Examples of the grafting monomer that can be preferably used in the present invention, include alkyl group-containing monomers of allyl esters of ethylenically unsaturated dibasic acids, such as allyl acrylate, allyl methacrylate, diallyl maleate, diallyl fumarate, diallyl itaconate, acidic allyl maleate, acidic allyl fumarate, and acidic allyl itaconate. In particular, the grafting monomer is preferably allyl methacrylate or diallyl maleate.

The outer shell-forming monomer that can be used in the present invention (hereinafter simply referred to as “the monomer for the final-step part” or “the monomer for the shell layer”), is a monomer capable of forming a vinyl-series homopolymer or copolymer. Specific examples of the monomer for the final-step part, include methacrylates, acrylonitrile, alkyl acrylates, alkyl methacrylates, dialkylaminoalkyl methacrylates, and styrene. The above monomer for the final-step part may be used singly, or two or more of the above monomers may be used in the form of a mixture. The monomer for the final-step part is preferably a methacrylate having an alkyl group of 1 to 16 carbon atoms, most preferably an alkyl methacrylate having an alkyl group of 1 to 4 carbon atoms.

The core-shell polymer resin (B) may be produced by any method, and the production method is not particularly limited. The core-shell polymer resin (B) is preferably produced using an emulsion polymerization method.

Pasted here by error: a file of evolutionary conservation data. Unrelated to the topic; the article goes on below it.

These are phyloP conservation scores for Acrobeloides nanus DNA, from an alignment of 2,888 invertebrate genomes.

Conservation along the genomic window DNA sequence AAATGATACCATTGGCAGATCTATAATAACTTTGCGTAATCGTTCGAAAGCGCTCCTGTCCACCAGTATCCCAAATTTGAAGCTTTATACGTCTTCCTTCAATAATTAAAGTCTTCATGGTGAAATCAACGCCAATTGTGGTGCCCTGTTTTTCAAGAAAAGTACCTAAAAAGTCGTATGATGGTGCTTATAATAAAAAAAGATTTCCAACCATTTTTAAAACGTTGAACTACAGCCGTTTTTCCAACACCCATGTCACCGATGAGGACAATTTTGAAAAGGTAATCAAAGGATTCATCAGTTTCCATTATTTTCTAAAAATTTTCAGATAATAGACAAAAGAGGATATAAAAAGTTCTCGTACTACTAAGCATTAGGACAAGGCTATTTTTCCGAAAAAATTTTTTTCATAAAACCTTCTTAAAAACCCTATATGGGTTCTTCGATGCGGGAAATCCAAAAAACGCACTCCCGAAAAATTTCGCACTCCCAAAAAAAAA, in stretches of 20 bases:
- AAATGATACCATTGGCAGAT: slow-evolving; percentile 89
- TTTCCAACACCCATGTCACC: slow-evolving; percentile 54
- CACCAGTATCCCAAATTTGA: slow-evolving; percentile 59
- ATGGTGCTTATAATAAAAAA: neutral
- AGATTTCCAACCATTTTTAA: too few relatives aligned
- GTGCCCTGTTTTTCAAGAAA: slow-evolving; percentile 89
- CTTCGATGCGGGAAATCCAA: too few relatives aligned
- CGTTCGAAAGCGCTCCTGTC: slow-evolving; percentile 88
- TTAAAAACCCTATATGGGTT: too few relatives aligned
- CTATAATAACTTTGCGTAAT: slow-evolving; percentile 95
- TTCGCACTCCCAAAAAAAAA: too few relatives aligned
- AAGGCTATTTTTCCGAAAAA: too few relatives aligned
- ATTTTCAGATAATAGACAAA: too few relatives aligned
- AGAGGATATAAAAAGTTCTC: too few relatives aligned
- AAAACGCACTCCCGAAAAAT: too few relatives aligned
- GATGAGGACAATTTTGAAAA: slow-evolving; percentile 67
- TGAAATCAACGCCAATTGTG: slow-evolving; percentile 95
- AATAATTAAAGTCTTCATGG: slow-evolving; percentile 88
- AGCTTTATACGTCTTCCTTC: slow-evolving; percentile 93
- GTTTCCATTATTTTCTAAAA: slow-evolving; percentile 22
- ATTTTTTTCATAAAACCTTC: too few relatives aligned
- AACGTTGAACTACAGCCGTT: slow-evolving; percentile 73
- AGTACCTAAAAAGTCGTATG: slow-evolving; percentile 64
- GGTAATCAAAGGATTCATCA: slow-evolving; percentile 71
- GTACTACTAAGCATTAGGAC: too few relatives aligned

One example of the core-shell polymer (B) that can be preferably used in the present invention, has only two step parts: the first-step part (i.e. the rubber-like core) which is a product of polymerization of a monomer system comprising butyl acrylate, as well as butylene diacrylate as a crosslinking agent, and allyl methacrylate or allyl maleate as a grafting agent; and the final-step part (i.e. the shell) of a methyl methacrylate polymer. For the purpose of improving the dispersibility in the polyester-series resin (A), the shell surface may have at least one functional group selected from the group consisting of an epoxy group, an oxazoline group, an amine group, and a maleic anhydride group.